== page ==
In normal accidents, the person at fault will most likely have to pay compensation to the other party involved in the crash. They may also face jail time depending on the severity of the accident so it’s always a good idea to contact a Criminal Lawyer Fort Worth to defend your case. But, what do you do when it’s a robot that’s driving? Who is at fault then?
In May 2016, the owner of a Tesla Model S was killed when he put too much faith in Autopilot, Tesla’s semi-autonomous driving system. Since then, there’s been plenty of talk about what makes a car self-driving and what doesn’t, and how heavily motorists should rely on this evolving technology.
In the process, two things have become clear:
- Tesla’s Autopilot isn’t fully autonomous yet, but
- Some owners are willing to push the limits of the software anyway.
As proof, consider two recent collisions in California, both of which involved Teslas in which Autopilot was allegedly engaged. The Washington Post reports:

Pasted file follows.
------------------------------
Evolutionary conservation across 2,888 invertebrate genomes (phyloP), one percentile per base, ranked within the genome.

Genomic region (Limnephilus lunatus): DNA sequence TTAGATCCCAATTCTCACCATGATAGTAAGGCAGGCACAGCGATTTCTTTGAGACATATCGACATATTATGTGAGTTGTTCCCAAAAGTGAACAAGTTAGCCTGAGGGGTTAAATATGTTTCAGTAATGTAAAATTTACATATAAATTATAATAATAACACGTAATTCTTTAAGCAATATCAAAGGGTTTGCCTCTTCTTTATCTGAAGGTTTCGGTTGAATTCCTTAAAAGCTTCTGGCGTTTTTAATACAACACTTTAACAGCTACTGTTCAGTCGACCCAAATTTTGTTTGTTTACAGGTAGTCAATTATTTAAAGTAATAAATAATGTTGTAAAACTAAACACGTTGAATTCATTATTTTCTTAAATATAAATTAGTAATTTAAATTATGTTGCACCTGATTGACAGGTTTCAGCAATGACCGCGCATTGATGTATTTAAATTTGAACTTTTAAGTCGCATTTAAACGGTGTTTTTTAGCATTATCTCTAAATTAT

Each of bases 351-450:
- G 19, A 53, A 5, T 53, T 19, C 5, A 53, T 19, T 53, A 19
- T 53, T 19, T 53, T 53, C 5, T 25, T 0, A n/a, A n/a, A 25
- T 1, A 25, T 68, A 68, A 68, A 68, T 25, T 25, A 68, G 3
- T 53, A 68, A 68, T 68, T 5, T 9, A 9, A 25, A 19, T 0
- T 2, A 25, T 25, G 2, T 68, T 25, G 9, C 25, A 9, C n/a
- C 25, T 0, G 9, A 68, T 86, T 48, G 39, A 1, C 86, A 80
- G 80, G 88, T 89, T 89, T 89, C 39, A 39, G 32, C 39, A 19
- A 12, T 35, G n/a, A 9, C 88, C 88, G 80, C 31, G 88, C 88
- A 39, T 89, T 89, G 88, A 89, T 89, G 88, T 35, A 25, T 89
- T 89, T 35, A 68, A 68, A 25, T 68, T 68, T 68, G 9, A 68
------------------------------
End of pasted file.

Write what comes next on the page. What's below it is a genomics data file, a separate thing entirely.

One driver had a blood alcohol content nearly double the legal limit and a tenuous relationship with consciousness when authorities found him on the Bay Bridge. Another slammed into the back of a parked firetruck on Interstate 405 in Culver City.
But the two Tesla owners may be the first and second to add a technologically advanced new entry to the list of reckless driving excuses.
They weren’t driving, the men told the authroities. Their cars were.
According to The California Highway Patrol, the Bay Bridge driver explained that his Tesla electric vehicle “was on autopilot,” obviating the need for him to be in control of the vehicle or, well, sober.
Hello, and welcome to the brave new world.